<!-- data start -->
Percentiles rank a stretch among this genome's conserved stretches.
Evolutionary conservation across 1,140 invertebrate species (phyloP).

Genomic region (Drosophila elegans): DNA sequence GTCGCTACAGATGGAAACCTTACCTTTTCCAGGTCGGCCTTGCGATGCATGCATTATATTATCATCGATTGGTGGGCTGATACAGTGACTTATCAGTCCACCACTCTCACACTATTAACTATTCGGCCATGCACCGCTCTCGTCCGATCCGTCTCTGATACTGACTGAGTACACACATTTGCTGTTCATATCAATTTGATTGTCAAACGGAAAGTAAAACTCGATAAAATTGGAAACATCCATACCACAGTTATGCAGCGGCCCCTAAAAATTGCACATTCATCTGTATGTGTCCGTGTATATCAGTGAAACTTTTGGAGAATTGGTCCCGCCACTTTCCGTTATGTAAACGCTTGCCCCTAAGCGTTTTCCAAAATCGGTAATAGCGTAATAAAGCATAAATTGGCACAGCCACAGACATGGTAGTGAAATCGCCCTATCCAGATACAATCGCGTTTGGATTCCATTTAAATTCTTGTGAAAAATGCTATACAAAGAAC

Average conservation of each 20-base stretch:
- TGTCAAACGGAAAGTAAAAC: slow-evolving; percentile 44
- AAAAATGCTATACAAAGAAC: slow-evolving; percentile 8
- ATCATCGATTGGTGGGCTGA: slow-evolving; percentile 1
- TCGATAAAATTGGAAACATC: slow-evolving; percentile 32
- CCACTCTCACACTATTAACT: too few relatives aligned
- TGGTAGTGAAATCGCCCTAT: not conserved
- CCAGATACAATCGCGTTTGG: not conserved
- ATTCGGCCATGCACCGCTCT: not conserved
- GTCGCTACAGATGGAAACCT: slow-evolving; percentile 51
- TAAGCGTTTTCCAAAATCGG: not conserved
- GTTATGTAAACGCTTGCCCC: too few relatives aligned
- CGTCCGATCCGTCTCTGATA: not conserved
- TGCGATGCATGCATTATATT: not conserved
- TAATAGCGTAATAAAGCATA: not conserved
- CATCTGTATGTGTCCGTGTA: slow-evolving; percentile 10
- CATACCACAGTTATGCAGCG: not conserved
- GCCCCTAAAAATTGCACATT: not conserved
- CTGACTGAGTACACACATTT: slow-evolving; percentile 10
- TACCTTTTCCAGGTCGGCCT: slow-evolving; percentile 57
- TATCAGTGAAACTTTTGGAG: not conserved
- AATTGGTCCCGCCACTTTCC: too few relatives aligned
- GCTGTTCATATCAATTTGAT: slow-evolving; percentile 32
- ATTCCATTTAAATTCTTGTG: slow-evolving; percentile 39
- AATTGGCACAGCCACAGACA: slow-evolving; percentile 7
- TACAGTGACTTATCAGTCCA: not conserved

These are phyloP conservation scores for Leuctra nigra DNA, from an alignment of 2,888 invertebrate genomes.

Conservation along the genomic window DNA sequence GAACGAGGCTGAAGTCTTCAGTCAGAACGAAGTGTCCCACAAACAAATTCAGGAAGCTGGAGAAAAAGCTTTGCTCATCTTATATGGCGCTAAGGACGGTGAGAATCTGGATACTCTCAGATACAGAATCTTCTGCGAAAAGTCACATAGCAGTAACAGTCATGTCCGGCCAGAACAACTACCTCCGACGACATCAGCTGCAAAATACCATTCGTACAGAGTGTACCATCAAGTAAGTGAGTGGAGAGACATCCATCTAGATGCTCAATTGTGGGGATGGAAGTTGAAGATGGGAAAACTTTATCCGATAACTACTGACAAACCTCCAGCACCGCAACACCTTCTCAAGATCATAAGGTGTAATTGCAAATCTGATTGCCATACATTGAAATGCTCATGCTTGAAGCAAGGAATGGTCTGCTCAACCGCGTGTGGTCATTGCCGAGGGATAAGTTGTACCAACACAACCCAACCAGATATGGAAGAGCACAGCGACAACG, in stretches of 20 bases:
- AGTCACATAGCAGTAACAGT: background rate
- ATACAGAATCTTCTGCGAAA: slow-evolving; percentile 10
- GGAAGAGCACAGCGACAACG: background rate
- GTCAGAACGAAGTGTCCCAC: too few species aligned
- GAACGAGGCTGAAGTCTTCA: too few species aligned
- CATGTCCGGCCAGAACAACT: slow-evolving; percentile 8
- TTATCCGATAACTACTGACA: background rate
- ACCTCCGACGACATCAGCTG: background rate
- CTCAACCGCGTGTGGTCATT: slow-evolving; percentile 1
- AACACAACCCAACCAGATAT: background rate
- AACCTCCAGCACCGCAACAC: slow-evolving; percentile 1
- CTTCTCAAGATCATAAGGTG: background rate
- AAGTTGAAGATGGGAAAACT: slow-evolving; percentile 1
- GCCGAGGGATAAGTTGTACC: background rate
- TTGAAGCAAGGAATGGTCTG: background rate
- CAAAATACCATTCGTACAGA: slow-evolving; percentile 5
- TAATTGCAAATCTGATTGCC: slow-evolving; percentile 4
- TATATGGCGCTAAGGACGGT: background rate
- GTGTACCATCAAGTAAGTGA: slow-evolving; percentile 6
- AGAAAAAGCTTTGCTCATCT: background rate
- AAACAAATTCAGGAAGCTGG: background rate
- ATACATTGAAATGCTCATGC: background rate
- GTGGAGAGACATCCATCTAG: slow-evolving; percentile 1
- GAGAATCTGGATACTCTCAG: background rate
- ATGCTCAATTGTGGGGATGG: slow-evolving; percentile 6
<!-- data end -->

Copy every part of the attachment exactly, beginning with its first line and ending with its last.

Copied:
Percentiles rank a stretch among this genome's conserved stretches.
Evolutionary conservation across 1,140 invertebrate species (phyloP).

Genomic region (Drosophila elegans): DNA sequence GTCGCTACAGATGGAAACCTTACCTTTTCCAGGTCGGCCTTGCGATGCATGCATTATATTATCATCGATTGGTGGGCTGATACAGTGACTTATCAGTCCACCACTCTCACACTATTAACTATTCGGCCATGCACCGCTCTCGTCCGATCCGTCTCTGATACTGACTGAGTACACACATTTGCTGTTCATATCAATTTGATTGTCAAACGGAAAGTAAAACTCGATAAAATTGGAAACATCCATACCACAGTTATGCAGCGGCCCCTAAAAATTGCACATTCATCTGTATGTGTCCGTGTATATCAGTGAAACTTTTGGAGAATTGGTCCCGCCACTTTCCGTTATGTAAACGCTTGCCCCTAAGCGTTTTCCAAAATCGGTAATAGCGTAATAAAGCATAAATTGGCACAGCCACAGACATGGTAGTGAAATCGCCCTATCCAGATACAATCGCGTTTGGATTCCATTTAAATTCTTGTGAAAAATGCTATACAAAGAAC

Average conservation of each 20-base stretch:
- TGTCAAACGGAAAGTAAAAC: slow-evolving; percentile 44
- AAAAATGCTATACAAAGAAC: slow-evolving; percentile 8
- ATCATCGATTGGTGGGCTGA: slow-evolving; percentile 1
- TCGATAAAATTGGAAACATC: slow-evolving; percentile 32
- CCACTCTCACACTATTAACT: too few relatives aligned
- TGGTAGTGAAATCGCCCTAT: not conserved
- CCAGATACAATCGCGTTTGG: not conserved
- ATTCGGCCATGCACCGCTCT: not conserved
- GTCGCTACAGATGGAAACCT: slow-evolving; percentile 51
- TAAGCGTTTTCCAAAATCGG: not conserved
- GTTATGTAAACGCTTGCCCC: too few relatives aligned
- CGTCCGATCCGTCTCTGATA: not conserved
- TGCGATGCATGCATTATATT: not conserved
- TAATAGCGTAATAAAGCATA: not conserved
- CATCTGTATGTGTCCGTGTA: slow-evolving; percentile 10
- CATACCACAGTTATGCAGCG: not conserved
- GCCCCTAAAAATTGCACATT: not conserved
- CTGACTGAGTACACACATTT: slow-evolving; percentile 10
- TACCTTTTCCAGGTCGGCCT: slow-evolving; percentile 57
- TATCAGTGAAACTTTTGGAG: not conserved
- AATTGGTCCCGCCACTTTCC: too few relatives aligned
- GCTGTTCATATCAATTTGAT: slow-evolving; percentile 32
- ATTCCATTTAAATTCTTGTG: slow-evolving; percentile 39
- AATTGGCACAGCCACAGACA: slow-evolving; percentile 7
- TACAGTGACTTATCAGTCCA: not conserved

These are phyloP conservation scores for Leuctra nigra DNA, from an alignment of 2,888 invertebrate genomes.

Conservation along the genomic window DNA sequence GAACGAGGCTGAAGTCTTCAGTCAGAACGAAGTGTCCCACAAACAAATTCAGGAAGCTGGAGAAAAAGCTTTGCTCATCTTATATGGCGCTAAGGACGGTGAGAATCTGGATACTCTCAGATACAGAATCTTCTGCGAAAAGTCACATAGCAGTAACAGTCATGTCCGGCCAGAACAACTACCTCCGACGACATCAGCTGCAAAATACCATTCGTACAGAGTGTACCATCAAGTAAGTGAGTGGAGAGACATCCATCTAGATGCTCAATTGTGGGGATGGAAGTTGAAGATGGGAAAACTTTATCCGATAACTACTGACAAACCTCCAGCACCGCAACACCTTCTCAAGATCATAAGGTGTAATTGCAAATCTGATTGCCATACATTGAAATGCTCATGCTTGAAGCAAGGAATGGTCTGCTCAACCGCGTGTGGTCATTGCCGAGGGATAAGTTGTACCAACACAACCCAACCAGATATGGAAGAGCACAGCGACAACG, in stretches of 20 bases:
- AGTCACATAGCAGTAACAGT: background rate
- ATACAGAATCTTCTGCGAAA: slow-evolving; percentile 10
- GGAAGAGCACAGCGACAACG: background rate
- GTCAGAACGAAGTGTCCCAC: too few species aligned
- GAACGAGGCTGAAGTCTTCA: too few species aligned
- CATGTCCGGCCAGAACAACT: slow-evolving; percentile 8
- TTATCCGATAACTACTGACA: background rate
- ACCTCCGACGACATCAGCTG: background rate
- CTCAACCGCGTGTGGTCATT: slow-evolving; percentile 1
- AACACAACCCAACCAGATAT: background rate
- AACCTCCAGCACCGCAACAC: slow-evolving; percentile 1
- CTTCTCAAGATCATAAGGTG: background rate
- AAGTTGAAGATGGGAAAACT: slow-evolving; percentile 1
- GCCGAGGGATAAGTTGTACC: background rate
- TTGAAGCAAGGAATGGTCTG: background rate
- CAAAATACCATTCGTACAGA: slow-evolving; percentile 5
- TAATTGCAAATCTGATTGCC: slow-evolving; percentile 4
- TATATGGCGCTAAGGACGGT: background rate
- GTGTACCATCAAGTAAGTGA: slow-evolving; percentile 6
- AGAAAAAGCTTTGCTCATCT: background rate
- AAACAAATTCAGGAAGCTGG: background rate
- ATACATTGAAATGCTCATGC: background rate
- GTGGAGAGACATCCATCTAG: slow-evolving; percentile 1
- GAGAATCTGGATACTCTCAG: background rate
- ATGCTCAATTGTGGGGATGG: slow-evolving; percentile 6